Decline in Comprehensive Urban Planning

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The decline in comprehensive urban planning was one of the major assets in determining the capitalist view facing social resistance. This made it difficult for planners considering the number of critiques that persistently argued about the impact of planning. This is because cities have changed; there was no way to hold a consistent plan. The conflict between the central controls needed to perform comprehensive urban planning versus the capitalism in which individual property holders say about of how things are done because of their interests in their property. The increasing power of property holders made it more difficult for planners to take comprehensive approaches. Critiques argue that being able to restructure the urban infrastructure plans would only lead to failure in terms of economic and technological demands. Roughly, there were a lot of individuals that owed their own property and did not want comprehensive planning; therefore capitalism was the cause of the fall of the comprehensive ideal in the urban planning.

Most of the planners were questioned by critiques in regards to the infrastructure ideal, such as, highway, road, airport and rail. Local state employers found that if everyone owned their own property in the city, they will eventually have their own wants and needs. This would explain the evolution into planning on a much smaller scale. This would create problem because it would not keep cities planned, or under no control. Another association with comprehensive urban planning is modern planning that is also discredited by criticisms. During the 1960s and 1980s, it was unable to carry out modern planning because of the alternation of social, economic and cultural aspects. Sandercock indicates that the Chi...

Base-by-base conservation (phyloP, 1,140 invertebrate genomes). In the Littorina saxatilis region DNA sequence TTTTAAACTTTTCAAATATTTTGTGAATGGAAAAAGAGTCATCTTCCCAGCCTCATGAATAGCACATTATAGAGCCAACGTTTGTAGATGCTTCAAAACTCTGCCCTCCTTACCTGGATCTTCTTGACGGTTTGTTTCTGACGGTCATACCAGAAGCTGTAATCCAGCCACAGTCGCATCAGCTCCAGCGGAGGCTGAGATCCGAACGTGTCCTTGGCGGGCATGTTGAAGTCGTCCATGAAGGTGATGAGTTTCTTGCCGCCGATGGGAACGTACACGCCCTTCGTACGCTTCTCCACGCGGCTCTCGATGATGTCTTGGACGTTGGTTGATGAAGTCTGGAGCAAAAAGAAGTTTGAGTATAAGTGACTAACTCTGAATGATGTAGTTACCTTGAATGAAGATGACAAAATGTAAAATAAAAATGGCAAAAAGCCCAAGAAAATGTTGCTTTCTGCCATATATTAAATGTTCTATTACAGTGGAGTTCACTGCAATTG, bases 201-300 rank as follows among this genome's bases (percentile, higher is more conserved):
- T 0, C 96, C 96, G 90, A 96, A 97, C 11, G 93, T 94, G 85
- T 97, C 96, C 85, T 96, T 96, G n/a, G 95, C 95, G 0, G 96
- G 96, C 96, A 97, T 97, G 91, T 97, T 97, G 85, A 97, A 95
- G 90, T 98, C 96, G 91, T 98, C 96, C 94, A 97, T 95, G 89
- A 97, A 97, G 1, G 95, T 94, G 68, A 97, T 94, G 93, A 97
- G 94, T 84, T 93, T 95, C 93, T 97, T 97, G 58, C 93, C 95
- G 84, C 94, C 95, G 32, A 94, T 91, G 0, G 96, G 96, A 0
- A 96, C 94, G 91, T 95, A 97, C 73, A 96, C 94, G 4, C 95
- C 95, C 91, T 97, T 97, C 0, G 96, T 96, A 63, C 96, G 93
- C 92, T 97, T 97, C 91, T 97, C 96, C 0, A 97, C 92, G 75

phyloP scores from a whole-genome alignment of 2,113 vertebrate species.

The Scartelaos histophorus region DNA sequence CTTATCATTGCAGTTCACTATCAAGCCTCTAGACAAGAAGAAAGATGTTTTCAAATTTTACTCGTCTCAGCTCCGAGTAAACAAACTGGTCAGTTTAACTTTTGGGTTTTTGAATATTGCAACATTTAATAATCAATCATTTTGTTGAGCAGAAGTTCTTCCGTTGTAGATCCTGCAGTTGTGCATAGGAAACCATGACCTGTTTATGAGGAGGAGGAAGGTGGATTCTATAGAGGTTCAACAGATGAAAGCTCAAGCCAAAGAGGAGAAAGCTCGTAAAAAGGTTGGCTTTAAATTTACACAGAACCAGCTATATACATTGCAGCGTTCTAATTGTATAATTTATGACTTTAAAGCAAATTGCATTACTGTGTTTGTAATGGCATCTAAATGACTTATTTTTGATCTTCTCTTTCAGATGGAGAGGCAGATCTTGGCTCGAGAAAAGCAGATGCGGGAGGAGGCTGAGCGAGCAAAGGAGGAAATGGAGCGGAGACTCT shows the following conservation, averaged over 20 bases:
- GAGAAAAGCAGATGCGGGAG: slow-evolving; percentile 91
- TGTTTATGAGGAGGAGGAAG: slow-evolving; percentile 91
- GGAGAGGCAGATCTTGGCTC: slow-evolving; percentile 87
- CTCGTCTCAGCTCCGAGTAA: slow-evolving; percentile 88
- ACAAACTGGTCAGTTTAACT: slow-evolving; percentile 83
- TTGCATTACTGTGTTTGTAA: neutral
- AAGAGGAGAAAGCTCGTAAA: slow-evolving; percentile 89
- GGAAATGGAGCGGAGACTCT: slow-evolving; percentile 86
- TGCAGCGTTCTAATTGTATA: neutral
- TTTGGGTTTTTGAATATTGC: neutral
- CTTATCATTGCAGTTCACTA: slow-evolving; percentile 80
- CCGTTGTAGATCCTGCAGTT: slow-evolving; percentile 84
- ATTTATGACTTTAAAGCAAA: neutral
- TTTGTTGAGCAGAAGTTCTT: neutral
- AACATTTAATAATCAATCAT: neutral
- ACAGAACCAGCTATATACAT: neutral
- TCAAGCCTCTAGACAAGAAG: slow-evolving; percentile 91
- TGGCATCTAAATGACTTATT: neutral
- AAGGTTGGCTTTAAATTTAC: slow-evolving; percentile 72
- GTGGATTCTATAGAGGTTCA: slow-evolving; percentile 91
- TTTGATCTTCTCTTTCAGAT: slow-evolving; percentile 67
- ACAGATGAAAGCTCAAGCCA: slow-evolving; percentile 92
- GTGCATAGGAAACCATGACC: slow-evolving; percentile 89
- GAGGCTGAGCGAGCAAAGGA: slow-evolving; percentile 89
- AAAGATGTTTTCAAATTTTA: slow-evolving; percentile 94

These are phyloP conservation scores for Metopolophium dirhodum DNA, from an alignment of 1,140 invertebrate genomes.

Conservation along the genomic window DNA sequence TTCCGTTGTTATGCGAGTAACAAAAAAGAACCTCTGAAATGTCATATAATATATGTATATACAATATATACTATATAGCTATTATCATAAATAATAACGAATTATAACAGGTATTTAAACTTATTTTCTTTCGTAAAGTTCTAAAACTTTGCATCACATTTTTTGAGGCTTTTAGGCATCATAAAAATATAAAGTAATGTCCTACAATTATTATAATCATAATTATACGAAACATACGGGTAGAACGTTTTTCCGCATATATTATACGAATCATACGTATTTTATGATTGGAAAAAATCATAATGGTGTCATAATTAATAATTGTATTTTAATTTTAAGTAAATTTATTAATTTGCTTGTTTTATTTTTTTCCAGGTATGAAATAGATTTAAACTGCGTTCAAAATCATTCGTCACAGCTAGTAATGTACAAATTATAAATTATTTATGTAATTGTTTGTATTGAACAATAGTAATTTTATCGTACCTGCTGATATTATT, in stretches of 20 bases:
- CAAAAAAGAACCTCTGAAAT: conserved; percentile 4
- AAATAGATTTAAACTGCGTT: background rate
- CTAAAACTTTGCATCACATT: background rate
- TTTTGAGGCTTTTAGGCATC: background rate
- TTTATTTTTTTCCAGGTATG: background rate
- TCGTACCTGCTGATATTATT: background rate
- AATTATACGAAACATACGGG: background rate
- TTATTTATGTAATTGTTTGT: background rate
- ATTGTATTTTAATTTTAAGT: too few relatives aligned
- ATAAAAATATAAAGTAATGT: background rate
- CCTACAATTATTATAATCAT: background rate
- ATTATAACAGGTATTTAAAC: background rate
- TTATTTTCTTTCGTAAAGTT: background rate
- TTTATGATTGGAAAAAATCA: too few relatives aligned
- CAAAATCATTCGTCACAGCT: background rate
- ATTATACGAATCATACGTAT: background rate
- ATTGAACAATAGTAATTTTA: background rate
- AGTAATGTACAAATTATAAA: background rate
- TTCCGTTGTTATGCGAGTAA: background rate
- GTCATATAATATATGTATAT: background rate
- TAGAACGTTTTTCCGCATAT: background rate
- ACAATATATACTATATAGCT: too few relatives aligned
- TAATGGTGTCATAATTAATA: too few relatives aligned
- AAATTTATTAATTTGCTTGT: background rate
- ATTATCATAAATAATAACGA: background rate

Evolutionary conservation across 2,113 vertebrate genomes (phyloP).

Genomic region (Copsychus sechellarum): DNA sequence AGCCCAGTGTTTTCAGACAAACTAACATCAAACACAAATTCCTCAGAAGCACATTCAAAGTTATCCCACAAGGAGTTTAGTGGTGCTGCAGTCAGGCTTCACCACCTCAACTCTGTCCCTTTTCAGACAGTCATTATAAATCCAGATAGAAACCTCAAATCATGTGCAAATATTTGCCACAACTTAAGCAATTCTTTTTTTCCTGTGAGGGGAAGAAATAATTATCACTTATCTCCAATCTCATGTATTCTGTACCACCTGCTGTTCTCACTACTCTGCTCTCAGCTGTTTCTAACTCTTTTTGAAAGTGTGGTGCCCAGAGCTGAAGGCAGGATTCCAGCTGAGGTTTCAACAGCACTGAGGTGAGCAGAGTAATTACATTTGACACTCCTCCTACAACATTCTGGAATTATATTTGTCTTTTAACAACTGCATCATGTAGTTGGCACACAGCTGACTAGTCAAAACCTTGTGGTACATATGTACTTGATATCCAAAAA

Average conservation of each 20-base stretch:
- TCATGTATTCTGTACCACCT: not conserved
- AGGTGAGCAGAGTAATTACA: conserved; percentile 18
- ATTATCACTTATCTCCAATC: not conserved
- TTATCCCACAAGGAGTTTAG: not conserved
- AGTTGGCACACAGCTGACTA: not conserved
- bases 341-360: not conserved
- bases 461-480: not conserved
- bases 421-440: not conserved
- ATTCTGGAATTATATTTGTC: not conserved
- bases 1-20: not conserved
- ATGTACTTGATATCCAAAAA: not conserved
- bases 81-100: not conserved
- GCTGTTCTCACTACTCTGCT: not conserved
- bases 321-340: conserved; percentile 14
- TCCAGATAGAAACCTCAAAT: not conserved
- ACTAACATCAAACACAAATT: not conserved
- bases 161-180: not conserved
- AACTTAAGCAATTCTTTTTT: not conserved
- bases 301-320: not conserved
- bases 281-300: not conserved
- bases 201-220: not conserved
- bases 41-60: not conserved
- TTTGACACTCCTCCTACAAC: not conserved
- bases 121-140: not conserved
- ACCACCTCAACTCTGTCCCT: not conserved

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...instance, let's say you build a system of roads, bridges, water, sewer etc. throughout an entire city. All those factors cost millions in taxpayer funds. If those projects do not attract businesses and increase employment in the city which generates tax revenues, how is the city going to pay off the bonds it sold to pay for the infrastructure? So they decided to target certain areas and projects with specific goals. Edward W. Soja, author of the book, Postmetropolis: critical studies of cities and regions states, “Even in its most progressive forms, urban planning was seem as functioning primarily, if often unintentionally, to serve the basic needs of capital and the capitalist state.” This again goes back to the small-scale infrastructures that are accompanied by planners. To illustrate, Boston Tunnel, is famous infrastructure project known as "The Big Dig".

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